REVIVING THE RITES OF WORSHIP

It doesn't take a radical revolution to enliven familiar forms.

London theater audiences have been entranced for the past couple of seasons by Peter Shaffer's Lettice and Lovage, a comedy starring Maggie Smith. Smith plays the part of a guide in a rather unexciting National Trust home. Bored with the job, she begins spicing up her presentations with highly imaginative concoctions about the families that lived there and the royalty who visited them. One fanciful story involves Queen Elizabeth I, who is said to have tripped on the stairway and been caught in midair by her host, who was subsequently knighted for his deft act!

I couldn't help thinking, the day after seeing the play, what the woman played by Maggie Smith could do for some of the unimaginative worship services I've sat through or even led. She'd spark a one-woman liturgical renaissance.

Having only recently moved back to an academic setting after several years in the pastorate, I'm quite aware that we ministers are not that free to invent our material out of whole cloth or to introduce it ...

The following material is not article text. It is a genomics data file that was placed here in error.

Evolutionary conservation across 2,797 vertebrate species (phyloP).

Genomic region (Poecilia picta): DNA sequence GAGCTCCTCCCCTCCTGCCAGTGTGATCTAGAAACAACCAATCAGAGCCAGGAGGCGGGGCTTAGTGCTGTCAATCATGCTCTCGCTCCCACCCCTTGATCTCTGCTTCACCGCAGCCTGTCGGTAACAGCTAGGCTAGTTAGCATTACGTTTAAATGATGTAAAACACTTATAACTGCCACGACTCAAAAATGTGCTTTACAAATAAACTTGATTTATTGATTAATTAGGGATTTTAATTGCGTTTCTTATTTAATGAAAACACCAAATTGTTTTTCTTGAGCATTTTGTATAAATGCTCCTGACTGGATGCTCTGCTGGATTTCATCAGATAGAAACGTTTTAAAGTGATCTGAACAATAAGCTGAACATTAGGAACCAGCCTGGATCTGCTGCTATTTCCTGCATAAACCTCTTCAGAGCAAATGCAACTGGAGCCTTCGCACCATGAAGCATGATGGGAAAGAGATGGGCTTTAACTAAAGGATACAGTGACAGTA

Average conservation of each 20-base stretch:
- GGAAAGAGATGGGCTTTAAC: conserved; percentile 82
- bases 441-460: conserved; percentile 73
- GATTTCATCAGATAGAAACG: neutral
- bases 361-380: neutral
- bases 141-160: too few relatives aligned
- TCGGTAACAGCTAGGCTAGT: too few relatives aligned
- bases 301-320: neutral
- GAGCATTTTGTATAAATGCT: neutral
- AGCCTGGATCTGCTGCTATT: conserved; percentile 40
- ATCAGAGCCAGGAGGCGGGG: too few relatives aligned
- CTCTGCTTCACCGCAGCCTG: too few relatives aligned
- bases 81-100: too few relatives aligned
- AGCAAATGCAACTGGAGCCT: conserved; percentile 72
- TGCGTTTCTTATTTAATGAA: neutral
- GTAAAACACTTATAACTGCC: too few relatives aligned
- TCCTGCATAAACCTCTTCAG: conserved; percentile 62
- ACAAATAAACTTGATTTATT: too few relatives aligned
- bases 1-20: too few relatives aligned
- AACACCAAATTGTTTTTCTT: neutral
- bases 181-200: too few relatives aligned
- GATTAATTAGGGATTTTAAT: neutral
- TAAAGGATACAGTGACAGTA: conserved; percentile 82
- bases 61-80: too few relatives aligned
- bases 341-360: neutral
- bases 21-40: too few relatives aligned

Subscriber access only You have reached the end of this Article Preview

To continue reading, subscribe to Christianity Today magazine. Subscribers have full digital access to CT Pastors articles.

Homepage Subscription Panel

Read These Next

Related
REVIVING THE RITES OF WORSHIP
REVIVING THE RITES OF WORSHIP
It doesn't take a radical revolution to enliven familiar forms.
From the Magazine
Why There Are So Many ‘Miraculous’ Stories of Bibles Surviving Disaster
Why There Are So Many ‘Miraculous’ Stories of Bibles Surviving Disaster
When Scripture makes it through flood or fire, we see signs of a faith that endures.
Editor's Pick
His Eye Is on the Pastors
Seasoned Salt
His Eye Is on the Pastors
God sees and watches (as do others), which is both a comfort and a caution as pastors navigate their calling.
close